While some of the data is mixed, trends from different employment surveys show some improvement in the job market. However, a serious shortfall remains, in part because the state’s population continues to grow. Without a strong jobs market, the labor force continues to fluctuate, seeing 4,000 workers leave this past month. On the bright side, Colorado has regained more than half of the jobs it lost since before the recession hit in December 2007. That is a good step, but it will take many years of improvement that strong and stronger to bring the labor market back to health.
Colorado’s safety net assistance, such as Medicaid and SNAP, has proven its merit during the recession, helping hundreds of thousands of Coloradans stay afloat. Enrollment levels in these programs stabilized a bit last month, seeing either decreases or only very slight increases. This is a good indicator that improvements are ahead, but until we experience a full-scale, self-sustaining jobs recovery, these programs will continue to be vital to Colorado’s well-being.
Contact: Ben Felson
303-573-5669, ext. 316
Released April 20, 2012
1 Every year, the Bureau of Labor Statistics revises its historical labor force estimates to reflect new Census Bureau population controls, updated input data, and re-estimation. These data also incorporate new seasonal adjustments for more accurate estimates. Effective with the January 2012 edition of Colorado Recovery Watch, these revised estimates will be used. As a result, the data for charts in this and future editions of Recovery Watch will differ from versions prior to January 2012 .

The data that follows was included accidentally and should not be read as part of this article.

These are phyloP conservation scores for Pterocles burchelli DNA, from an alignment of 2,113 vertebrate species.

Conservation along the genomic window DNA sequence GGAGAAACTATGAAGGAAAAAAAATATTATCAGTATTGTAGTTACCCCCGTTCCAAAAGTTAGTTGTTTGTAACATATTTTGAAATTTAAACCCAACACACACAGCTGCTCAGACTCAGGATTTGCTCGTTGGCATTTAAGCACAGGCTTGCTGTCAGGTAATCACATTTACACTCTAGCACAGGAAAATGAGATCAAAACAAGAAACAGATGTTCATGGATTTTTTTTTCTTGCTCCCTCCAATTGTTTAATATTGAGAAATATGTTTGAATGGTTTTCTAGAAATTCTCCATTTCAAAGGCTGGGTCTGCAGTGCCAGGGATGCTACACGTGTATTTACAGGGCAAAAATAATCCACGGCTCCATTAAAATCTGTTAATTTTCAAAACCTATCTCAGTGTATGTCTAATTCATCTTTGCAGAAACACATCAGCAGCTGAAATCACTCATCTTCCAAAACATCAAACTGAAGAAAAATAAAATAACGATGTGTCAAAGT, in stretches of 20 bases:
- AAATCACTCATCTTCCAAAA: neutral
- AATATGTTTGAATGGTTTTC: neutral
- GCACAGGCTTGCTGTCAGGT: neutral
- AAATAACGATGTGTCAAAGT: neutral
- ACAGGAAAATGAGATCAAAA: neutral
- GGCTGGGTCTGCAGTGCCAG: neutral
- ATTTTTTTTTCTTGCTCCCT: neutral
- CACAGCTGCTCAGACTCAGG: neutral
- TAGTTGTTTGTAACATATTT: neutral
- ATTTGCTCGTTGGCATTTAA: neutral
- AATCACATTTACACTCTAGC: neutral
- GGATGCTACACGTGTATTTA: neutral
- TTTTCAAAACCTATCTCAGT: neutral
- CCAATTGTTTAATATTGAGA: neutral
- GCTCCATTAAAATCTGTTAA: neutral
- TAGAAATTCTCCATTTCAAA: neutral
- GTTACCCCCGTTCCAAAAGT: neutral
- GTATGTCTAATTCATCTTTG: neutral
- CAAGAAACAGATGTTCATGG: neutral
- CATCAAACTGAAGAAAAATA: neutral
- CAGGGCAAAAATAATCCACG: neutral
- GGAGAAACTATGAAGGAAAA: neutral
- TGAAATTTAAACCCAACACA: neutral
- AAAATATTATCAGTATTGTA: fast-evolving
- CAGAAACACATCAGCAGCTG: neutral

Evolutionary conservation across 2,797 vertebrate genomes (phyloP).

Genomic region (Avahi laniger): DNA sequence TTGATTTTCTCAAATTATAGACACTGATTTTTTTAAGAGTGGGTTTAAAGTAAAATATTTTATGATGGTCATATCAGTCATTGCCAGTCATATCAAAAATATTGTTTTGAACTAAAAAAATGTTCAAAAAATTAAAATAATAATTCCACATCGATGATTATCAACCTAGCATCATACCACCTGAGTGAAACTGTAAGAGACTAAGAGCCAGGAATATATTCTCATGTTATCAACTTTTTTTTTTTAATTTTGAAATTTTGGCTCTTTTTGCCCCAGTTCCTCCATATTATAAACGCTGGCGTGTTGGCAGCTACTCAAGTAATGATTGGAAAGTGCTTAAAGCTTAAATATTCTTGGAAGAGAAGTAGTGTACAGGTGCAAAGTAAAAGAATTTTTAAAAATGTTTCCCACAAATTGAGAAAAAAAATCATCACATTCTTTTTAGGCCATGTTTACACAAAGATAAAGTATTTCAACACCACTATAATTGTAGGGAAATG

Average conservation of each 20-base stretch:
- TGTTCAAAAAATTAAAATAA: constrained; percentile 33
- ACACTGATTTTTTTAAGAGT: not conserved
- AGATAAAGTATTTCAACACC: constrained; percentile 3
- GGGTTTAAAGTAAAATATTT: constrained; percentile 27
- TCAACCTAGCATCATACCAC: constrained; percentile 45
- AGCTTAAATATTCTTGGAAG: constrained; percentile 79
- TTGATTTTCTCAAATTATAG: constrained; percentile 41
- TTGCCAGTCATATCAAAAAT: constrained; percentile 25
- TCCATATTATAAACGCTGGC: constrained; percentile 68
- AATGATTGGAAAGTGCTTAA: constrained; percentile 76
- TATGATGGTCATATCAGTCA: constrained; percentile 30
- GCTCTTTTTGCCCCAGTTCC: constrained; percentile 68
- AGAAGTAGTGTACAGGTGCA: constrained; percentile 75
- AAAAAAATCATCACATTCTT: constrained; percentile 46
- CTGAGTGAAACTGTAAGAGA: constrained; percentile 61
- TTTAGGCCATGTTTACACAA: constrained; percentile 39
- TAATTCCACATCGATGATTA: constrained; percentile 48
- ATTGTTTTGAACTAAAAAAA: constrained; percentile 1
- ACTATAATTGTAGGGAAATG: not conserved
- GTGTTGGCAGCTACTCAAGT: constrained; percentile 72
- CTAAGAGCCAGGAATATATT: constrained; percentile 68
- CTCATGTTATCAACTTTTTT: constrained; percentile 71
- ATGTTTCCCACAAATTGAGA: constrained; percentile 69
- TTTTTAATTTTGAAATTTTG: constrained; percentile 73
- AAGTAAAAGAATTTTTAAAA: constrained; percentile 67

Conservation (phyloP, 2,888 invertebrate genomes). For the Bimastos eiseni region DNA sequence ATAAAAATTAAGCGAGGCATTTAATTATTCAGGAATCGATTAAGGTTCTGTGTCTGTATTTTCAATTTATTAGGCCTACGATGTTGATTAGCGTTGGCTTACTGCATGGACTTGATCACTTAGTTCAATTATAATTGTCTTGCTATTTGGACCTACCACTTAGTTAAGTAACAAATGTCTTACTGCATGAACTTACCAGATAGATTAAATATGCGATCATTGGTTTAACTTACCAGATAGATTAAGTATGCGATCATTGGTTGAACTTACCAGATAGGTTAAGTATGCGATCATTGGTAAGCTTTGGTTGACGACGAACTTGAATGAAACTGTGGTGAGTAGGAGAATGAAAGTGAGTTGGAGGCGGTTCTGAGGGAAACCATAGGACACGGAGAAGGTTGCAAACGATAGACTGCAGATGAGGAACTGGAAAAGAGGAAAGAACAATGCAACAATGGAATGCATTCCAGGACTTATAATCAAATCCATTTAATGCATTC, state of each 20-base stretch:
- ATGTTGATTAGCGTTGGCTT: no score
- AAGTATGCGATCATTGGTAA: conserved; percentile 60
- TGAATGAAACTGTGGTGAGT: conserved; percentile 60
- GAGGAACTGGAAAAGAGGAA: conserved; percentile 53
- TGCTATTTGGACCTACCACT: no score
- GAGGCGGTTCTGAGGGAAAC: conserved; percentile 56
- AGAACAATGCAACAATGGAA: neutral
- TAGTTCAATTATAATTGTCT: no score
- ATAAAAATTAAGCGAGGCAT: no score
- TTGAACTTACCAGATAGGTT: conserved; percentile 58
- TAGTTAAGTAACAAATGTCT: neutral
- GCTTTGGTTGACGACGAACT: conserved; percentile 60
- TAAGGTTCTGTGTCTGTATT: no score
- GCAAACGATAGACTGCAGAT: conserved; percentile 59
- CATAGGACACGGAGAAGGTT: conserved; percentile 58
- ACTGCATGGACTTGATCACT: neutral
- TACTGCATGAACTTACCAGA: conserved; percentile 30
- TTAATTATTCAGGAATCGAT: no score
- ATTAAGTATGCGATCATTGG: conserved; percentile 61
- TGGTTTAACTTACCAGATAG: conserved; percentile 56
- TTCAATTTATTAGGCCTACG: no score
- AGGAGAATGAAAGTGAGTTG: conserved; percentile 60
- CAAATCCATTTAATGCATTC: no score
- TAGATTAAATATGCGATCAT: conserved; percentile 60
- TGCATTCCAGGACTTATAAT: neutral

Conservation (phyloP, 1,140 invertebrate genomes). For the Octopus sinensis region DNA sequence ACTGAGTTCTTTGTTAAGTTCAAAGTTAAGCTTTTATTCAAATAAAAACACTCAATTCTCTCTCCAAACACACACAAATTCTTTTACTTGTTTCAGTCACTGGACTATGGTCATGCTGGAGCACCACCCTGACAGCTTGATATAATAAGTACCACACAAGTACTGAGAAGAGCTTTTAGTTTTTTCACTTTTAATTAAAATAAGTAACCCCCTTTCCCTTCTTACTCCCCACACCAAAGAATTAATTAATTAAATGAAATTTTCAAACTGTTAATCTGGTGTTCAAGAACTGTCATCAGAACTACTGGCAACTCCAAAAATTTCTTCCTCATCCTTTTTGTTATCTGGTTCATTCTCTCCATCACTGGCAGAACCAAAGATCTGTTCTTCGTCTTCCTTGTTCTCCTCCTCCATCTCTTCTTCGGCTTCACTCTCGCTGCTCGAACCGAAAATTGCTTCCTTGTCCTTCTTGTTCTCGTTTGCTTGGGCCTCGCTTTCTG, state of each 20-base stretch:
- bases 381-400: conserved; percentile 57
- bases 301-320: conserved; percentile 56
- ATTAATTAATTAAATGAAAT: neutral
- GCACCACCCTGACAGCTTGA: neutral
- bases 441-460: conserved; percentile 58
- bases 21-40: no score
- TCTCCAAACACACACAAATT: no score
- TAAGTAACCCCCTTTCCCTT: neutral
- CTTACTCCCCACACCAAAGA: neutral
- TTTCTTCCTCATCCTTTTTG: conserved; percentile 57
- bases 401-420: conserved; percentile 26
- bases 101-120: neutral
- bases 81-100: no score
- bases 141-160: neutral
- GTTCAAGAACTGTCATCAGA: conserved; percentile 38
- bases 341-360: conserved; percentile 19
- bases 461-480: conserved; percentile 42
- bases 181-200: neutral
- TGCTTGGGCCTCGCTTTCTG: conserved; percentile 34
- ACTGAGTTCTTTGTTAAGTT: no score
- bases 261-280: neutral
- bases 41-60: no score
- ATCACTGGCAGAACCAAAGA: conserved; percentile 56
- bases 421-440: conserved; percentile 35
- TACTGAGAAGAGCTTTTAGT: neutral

2 Economic Policy Institute analysis of U.S. Bureau of Labor Statistics Current Employment Survey data.
3 “Focus Colorado: Economic and Revenue Forecast,” Colorado Legislative Council Staff: Economics Section, Mar. 19, 2012.
4 “Focus Colorado: Economic and Revenue Forecast,” Colorado Legislative Council Staff: Economics Section, Mar. 19, 2012.
5 Colorado Legislative Council Staff for the chart design.
6 Analysis of “Premiums, Expenditures and Caseload Reports,” Colorado Department of Health Care Policy Financing.
7 Analysis of U.S. Department of Agriculture SNAP program data, provided by: “Latest Available Month - State Level Participation,” USDA Food and Nutrition Service.
8 U.S. Department of Agriculture Economic Research Service, Report number 132: “Alleviating Poverty in the United States. April 2012.